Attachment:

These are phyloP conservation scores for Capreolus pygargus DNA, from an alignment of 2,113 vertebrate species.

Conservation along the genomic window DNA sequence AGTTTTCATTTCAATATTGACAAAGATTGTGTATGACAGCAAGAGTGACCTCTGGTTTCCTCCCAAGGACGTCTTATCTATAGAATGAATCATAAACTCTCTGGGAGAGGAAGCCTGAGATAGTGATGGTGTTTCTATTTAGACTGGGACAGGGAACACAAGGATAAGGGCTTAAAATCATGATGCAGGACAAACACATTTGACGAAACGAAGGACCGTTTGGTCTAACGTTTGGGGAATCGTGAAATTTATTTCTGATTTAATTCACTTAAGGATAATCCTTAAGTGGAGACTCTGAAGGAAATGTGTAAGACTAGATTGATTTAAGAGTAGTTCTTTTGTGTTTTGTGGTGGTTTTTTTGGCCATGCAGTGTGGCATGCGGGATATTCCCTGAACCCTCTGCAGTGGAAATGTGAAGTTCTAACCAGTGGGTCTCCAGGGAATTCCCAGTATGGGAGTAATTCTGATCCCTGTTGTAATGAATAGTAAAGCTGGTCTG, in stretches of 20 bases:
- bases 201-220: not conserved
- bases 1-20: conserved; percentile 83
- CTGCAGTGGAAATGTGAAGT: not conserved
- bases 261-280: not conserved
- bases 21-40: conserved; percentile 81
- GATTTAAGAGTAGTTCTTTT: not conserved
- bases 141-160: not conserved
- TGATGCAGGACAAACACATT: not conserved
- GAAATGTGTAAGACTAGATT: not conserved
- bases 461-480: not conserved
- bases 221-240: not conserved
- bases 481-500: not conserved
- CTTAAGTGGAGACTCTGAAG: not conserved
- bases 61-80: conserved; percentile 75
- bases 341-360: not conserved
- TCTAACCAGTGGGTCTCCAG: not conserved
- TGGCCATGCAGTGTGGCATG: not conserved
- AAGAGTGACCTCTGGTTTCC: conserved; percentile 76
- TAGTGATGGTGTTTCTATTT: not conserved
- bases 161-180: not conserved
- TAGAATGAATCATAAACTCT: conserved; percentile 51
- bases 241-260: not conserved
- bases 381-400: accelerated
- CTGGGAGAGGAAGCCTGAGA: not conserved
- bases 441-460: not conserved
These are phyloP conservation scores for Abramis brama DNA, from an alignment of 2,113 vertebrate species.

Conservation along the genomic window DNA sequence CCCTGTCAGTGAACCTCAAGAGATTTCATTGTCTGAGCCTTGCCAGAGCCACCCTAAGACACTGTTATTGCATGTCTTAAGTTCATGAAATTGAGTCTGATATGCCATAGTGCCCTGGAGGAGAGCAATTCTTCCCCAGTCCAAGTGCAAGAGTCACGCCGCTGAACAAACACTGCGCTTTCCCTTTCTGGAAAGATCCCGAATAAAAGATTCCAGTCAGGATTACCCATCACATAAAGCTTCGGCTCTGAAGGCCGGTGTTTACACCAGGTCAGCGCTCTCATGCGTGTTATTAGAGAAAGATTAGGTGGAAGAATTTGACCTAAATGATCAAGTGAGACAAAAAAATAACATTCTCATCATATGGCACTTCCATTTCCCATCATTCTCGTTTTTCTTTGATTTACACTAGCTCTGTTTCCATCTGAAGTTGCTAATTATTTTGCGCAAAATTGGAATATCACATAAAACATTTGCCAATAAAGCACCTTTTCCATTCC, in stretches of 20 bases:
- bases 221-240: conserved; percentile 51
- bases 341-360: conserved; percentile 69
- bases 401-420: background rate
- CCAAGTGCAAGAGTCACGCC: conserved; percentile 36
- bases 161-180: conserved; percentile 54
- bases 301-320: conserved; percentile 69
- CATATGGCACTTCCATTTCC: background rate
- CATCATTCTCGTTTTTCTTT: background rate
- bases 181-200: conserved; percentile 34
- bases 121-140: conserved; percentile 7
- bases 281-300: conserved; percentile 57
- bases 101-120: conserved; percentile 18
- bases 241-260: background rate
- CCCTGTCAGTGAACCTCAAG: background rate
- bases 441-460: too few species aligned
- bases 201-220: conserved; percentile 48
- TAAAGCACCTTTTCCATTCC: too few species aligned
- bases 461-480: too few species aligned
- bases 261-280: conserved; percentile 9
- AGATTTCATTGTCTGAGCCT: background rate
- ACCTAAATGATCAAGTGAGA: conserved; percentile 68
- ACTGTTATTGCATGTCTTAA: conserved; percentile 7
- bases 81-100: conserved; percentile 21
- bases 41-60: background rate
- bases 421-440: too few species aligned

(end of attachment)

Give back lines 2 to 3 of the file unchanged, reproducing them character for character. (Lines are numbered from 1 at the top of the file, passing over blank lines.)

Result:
Conservation along the genomic window DNA sequence AGTTTTCATTTCAATATTGACAAAGATTGTGTATGACAGCAAGAGTGACCTCTGGTTTCCTCCCAAGGACGTCTTATCTATAGAATGAATCATAAACTCTCTGGGAGAGGAAGCCTGAGATAGTGATGGTGTTTCTATTTAGACTGGGACAGGGAACACAAGGATAAGGGCTTAAAATCATGATGCAGGACAAACACATTTGACGAAACGAAGGACCGTTTGGTCTAACGTTTGGGGAATCGTGAAATTTATTTCTGATTTAATTCACTTAAGGATAATCCTTAAGTGGAGACTCTGAAGGAAATGTGTAAGACTAGATTGATTTAAGAGTAGTTCTTTTGTGTTTTGTGGTGGTTTTTTTGGCCATGCAGTGTGGCATGCGGGATATTCCCTGAACCCTCTGCAGTGGAAATGTGAAGTTCTAACCAGTGGGTCTCCAGGGAATTCCCAGTATGGGAGTAATTCTGATCCCTGTTGTAATGAATAGTAAAGCTGGTCTG, in stretches of 20 bases:
- bases 201-220: not conserved